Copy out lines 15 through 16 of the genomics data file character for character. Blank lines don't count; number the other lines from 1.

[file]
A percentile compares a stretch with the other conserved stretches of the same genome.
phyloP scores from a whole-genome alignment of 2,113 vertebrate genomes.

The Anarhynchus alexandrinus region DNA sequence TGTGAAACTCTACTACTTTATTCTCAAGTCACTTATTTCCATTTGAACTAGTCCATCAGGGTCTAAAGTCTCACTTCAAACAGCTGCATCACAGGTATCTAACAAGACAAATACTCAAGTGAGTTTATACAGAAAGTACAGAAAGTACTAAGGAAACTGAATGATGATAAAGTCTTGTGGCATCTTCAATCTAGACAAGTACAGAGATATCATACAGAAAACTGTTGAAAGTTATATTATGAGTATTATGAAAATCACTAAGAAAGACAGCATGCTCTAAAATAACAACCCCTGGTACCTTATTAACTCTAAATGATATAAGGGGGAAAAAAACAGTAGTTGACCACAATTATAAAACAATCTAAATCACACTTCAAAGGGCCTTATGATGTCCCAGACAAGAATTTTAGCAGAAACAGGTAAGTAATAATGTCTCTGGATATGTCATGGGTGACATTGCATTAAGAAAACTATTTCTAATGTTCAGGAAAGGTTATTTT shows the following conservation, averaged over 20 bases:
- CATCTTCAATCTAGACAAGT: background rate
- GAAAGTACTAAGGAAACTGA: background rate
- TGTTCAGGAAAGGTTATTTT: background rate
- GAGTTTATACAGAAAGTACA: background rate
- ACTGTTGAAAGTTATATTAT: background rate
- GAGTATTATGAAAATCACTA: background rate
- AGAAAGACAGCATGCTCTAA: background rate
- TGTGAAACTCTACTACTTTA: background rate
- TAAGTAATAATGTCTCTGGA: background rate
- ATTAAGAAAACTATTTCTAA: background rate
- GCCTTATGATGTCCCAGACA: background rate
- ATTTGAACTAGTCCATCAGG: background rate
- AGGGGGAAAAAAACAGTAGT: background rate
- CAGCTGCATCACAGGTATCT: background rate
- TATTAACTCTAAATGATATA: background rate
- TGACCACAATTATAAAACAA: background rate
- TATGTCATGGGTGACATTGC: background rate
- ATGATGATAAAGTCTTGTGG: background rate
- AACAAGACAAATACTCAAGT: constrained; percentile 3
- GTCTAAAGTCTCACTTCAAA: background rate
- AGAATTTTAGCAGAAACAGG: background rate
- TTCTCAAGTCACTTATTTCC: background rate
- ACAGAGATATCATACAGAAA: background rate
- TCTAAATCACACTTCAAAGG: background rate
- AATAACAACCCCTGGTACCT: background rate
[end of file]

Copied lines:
- ATTTGAACTAGTCCATCAGG: background rate
- AGGGGGAAAAAAACAGTAGT: background rate